Acting

Audition Monologues for Kids, Teens, and Adults: Every Actor’s Worst Nightmare!

Audition Monologues for Kids, Teens, and Adults: Every Actor's Worst Nightmare!Struggling to find that perfect audition monologue? It can take some time, so be prepared to be patient! Read on as Courtney P., one of our acting teachers in the Orlando area, offers her advice:

Let’s face it, most actors HATE monologues. They are tedious, and most of the time, it’s ridiculously hard to find the right one. Monologues are, however, necessary in the entertainment Industry, and many times your monologue can make or break an audition.

The process of perfecting your monologue can be long and drawn out, but working with an acting coach can really be beneficial. Many of my students have booked jobs, found an agent, or wowed audiences with their pieces. Finding and perfecting the right piece for you is crucial. Here are a few tips that can help you in your search:

1) Find the right piece for YOU:

The right monologue is out there, you just have to look. There are so many ways to find great pieces. Monologues from plays, TV shows, and films are all great places to start! The possibilities are endless. In many ways, monologues are like a great pair of  shoes. You have to try the monologue on for size. Does it fit your personality? Does it inspire you with ideas? Does it complement your skills? It has to be more personal than just Googling monologues and picking the first one you see. You should try out a few until you find the perfect one.

2) Make sure your monologue is age and situation appropriate:

This is a BIG one!  For children, there should be an age range of no more than one year younger and one year older. Adults can usually span about five years or so. As an adult, even if you look young, it’s not appropriate to use a teenage monologue, and likewise for kids/teens, stick to something close in age. As you’re searching for your audition monologue, keep in mind if you’re looking for monologues for kids, teens, or adults. The director can use their imagination if they need to consider you for a younger or older role.

Also, consider your audience when choosing a piece. Are you auditioning for a children’s theatre or family-friendly theme park ? An agency? A dramatic role in an adult play? As an actor you should have a few different pieces in your repertoire. A child-friendly monologue, a PG or PG-13 piece, and maybe something a little more heavy. Choosing the right monologue for the situation can really save you a lot of embarrassment and keep the casting director, director, or agent from feeling awkward.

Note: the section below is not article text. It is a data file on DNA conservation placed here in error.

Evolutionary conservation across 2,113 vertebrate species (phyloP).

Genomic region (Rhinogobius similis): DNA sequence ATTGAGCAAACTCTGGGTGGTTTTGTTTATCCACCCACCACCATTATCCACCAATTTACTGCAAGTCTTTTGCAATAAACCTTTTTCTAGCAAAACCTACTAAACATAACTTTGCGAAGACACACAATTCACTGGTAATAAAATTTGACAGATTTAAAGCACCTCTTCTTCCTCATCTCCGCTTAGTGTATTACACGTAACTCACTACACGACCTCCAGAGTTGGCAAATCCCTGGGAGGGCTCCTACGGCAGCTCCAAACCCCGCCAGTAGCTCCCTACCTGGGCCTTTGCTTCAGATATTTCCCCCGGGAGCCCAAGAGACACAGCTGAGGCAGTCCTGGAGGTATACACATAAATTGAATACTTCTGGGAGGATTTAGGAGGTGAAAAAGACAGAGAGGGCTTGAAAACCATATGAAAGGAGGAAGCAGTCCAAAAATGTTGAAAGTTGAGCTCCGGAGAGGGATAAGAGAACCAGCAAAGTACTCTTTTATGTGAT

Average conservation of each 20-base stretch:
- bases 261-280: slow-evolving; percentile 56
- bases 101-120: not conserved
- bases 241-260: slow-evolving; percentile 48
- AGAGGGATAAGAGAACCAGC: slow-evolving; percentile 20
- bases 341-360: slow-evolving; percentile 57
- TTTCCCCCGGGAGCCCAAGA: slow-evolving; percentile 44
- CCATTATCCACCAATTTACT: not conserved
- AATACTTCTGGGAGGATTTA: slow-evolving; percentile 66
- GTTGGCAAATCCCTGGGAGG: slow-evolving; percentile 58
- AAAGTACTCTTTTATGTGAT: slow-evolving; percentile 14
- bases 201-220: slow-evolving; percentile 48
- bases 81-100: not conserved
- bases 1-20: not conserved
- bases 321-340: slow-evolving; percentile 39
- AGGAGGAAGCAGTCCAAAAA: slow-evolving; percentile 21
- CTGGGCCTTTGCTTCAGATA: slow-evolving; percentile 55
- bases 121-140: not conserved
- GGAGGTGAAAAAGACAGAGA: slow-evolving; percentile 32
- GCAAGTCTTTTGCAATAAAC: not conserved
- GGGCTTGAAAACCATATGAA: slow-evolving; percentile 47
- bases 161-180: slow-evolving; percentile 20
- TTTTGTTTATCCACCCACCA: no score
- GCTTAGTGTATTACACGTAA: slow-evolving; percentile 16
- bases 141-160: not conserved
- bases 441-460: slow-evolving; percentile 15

3) Practice makes perfect:

Now that you or your coach has helped you find the right piece, you should really begin to explore the piece. Make strong choices, and think outside of the box.

You should try to keep your audition monologues fresh and rehearse them as much as possible, while continuing to add new pieces. Having a coach or qualified friend view your monologue and give notes is really important; often they can point out mistakes you’re overlooking or give constructive criticism.

Taking on the challenge of finding an audition monologue can be daunting, but once you find the right piece, you will flourish! Take the time to find complementary pieces for you. Make sure to practice often and keep adding new material! Happy hunting!

Courtney P.3Courtney P. teaches speaking voice, stage performance, and acting lessons in Winter Springs, FL. She specializes in TV & Film, Commercial and Stage Technique, and has worked with some of the industry’s top casting directors. Learn more about Courtney, or search for a teacher near you!

 

 

Interested in Private Lessons?

Search thousands of prescreened teachers for local and live, online lessons. Sign up for safe, affordable private lessons today!

Free TakeLessons Resource

 Photo by vancouverfilmschool

0 replies

Leave a Reply

Want to join the discussion?
Feel free to contribute!

Leave a Reply

Your email address will not be published. Required fields are marked *

You may use these HTML tags and attributes: <a href="" title=""> <abbr title=""> <acronym title=""> <b> <blockquote cite=""> <cite> <code> <del datetime=""> <em> <i> <q cite=""> <strike> <strong>